It's not that often that I pick up a novel and find little that could've been improved in it. This novel of London's is one such.
Joan London's GILGAMESH is an understated and engaging novel of physical and emotional adventure, and the unknowable and invisible bonds that unite some people in life. It is 1937, and seventeen-year-old Edith has lived her whole life on the wild Australian coast on a bit of land her father has tried to tame for years. After her father's death, the land grows harder and harder to maintain; she, along with her mother and sister, soon slip into complacency and solitude. The arrival of her cousin Leopold and his intriguing Armenian friend Aram brings Edith back to life. The two young men, having just returned from an archeological dig in Iraq, challenge her to think about the world beyond southwestern Australia. They fascinate her with tales of the places they've traveled and the worlds they have seen. With Aram, Edith shares a special attraction and, after he and Leopold leave, she finds out that she is pregnant with his child. With new confidence, Edith decides to keep the baby and, after her son Jim is born, the two set off on a journey to find Aram. Her love and longing for Aram, a man she hardly knows in any conventional sense, take Edith and her son from their isolated home to Soviet-ruled Armenia and then to the Middle East before returning to Australia. This journey brings her closer to Leopold and makes her more aware of her own needs and desires. It instills in Jim a sense of Armenian identity, as well as a wanderlust similar to that of Leopold and his father. All of London's characters seem lonely. They come together under often dramatic or dangerous circumstances and then share the ordinary details and events of their lives. Despite the subtext of espionage, war and world affairs, this is a quiet novel as shy as Edith but still as bold. London's subdued tone belays the strong emotions of the characters, the urgency of Edith's need to find Aram and the drama of the story. The loneliness of the characters manifests in passionate relationships and these relationships compose much of the novel. Edith's restlessness drives the plot, but the friendship and adventures of Aram and Leopold underscore the action. Their relationship parallels that of the mythical Gilgamesh and Enkidu. But by the end of the novel, Edith, Leopold and Jim are all like Gilgamesh, living life as best they can in the absence of Aram, their Enkidu. When he grows up, Jack becomes a figure like Edith, journeying far, with the assistance of Leopold, to search out the legacy of Aram. The pace of GILGAMESH is slow, sometimes drowsy, but the novel is well written, a uniquely told yet classically understood take on the themes of friendship, longing and journeying. While no knowledge of the myth of Gilgamesh is required to understand, appreciate or enjoy the novel, it would certainly enhance the reading. Spinning from a myth of universal themes, London has created a novel just as evocative and universal. Like Gilgamesh, Edith must leave home, test herself, love and lose much in order to learn her true strength and worth. Like Gilgamesh, she comes home weary and wise. And the reader, invested in the brutally real lives of Edith and Jim, gains much from this emotional and honest tale. --- Reviewed by Sarah Rachel Egelman • Click here now to buy this book from Amazon.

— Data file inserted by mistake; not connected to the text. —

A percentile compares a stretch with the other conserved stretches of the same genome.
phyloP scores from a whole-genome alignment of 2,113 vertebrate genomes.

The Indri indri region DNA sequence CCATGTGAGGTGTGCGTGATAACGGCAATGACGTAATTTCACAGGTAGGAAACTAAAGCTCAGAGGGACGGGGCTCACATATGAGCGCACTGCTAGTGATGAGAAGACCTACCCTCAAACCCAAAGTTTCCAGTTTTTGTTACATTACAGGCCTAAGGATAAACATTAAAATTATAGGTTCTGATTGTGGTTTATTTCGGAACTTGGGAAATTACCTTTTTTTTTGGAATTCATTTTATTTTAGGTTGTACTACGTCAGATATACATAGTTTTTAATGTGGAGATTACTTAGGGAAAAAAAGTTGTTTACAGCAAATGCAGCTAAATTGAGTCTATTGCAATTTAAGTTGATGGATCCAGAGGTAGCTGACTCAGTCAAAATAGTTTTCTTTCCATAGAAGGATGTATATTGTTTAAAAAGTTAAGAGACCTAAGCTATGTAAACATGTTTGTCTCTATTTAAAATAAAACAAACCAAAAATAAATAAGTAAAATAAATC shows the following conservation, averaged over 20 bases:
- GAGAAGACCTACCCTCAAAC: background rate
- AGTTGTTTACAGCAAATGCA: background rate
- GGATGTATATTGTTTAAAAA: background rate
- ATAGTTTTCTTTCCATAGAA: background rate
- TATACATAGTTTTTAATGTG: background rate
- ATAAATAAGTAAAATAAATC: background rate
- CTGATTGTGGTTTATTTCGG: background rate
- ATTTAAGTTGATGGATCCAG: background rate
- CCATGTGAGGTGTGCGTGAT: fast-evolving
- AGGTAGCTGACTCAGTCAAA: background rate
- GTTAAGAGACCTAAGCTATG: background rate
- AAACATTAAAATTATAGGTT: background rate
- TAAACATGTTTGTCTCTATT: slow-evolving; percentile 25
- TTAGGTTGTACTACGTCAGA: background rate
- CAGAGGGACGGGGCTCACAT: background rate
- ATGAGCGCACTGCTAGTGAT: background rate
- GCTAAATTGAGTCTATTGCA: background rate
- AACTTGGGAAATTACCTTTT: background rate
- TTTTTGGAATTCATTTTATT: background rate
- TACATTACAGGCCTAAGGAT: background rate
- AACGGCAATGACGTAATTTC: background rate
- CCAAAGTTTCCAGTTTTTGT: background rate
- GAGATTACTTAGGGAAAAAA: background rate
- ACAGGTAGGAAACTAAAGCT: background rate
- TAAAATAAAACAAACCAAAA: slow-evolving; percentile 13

Causes Bob Mustin Supports
Native American culture. Education. Creative writing.